The transcriptional factor nuclear factor κB(NF-κB)regulates the expression of a wide variety of genes that are involved in immune and inflammatory responses, proliferation, and tumorigenesis. NF-κB consists of five members, such as p65(RelA), RelB, c-Rel, p50/p105(NF-κB1), and p52/p100(NF-κB2). There are two distinct NF-κB activation pathways, termed the classical and alternative NF-κB signaling pathways. Since mice lacking both p50 and p52 subunits developed typical osteopetrosis, due to total lack of osteoclasts, NF-κB is also important osteoclast differentiation. A selective NF-κB inhibitor blocked receptor activator of NF-κB ligand(RANKL)-induced osteoclastogenesis both in vitro and in vivo. Recent findings have shown that inactivation of NF-κB enhances osteoblast differentiation in vitro and bone formation in vivo. NF-κB is constitutively activated in many cancers including oral squamous cell carcinoma(OSCC), and is involved in the invasive characteristics of OSCC. A selective NF-κB inhibitor also prevented jaw bone destruction by OSCC by reduced osteoclast numbers in animal model. Thus the inhibition of NF-κB might useful for the treatment of bone diseases, such as arthritis, osteoporosis, periodontitis, and bone invasion by OSCC by inhibiting bone resorption and by stimulating bone formation.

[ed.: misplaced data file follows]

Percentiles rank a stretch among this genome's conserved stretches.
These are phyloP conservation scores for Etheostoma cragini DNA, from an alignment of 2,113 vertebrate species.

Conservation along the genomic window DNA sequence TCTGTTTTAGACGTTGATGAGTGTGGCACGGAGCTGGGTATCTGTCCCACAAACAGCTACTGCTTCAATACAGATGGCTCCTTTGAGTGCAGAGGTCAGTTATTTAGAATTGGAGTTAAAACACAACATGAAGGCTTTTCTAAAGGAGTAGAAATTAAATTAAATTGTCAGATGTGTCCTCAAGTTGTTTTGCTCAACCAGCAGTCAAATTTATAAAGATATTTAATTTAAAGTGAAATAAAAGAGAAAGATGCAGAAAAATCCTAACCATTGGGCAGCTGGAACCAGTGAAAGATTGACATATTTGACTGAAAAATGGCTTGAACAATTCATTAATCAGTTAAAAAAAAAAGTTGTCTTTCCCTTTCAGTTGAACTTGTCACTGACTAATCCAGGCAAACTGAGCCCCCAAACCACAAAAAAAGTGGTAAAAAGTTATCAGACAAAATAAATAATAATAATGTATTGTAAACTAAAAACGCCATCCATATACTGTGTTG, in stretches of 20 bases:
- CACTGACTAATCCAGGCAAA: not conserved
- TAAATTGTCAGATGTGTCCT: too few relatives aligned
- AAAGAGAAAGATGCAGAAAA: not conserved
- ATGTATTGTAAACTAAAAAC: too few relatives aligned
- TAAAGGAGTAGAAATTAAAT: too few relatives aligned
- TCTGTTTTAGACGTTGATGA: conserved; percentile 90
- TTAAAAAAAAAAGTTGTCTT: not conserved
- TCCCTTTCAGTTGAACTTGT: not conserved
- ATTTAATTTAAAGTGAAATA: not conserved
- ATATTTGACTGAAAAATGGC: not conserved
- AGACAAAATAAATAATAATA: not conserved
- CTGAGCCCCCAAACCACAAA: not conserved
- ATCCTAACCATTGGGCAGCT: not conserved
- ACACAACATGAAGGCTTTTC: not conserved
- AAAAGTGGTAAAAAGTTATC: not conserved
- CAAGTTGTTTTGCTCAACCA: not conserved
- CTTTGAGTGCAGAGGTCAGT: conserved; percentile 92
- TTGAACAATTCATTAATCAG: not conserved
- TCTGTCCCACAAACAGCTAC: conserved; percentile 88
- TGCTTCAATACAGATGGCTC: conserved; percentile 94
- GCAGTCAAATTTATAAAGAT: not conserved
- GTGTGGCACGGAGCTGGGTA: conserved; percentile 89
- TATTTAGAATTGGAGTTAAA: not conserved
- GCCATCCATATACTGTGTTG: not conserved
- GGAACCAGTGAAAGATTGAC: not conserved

|Number of pages||7|
|Publication status||Published - Feb 1 2016|
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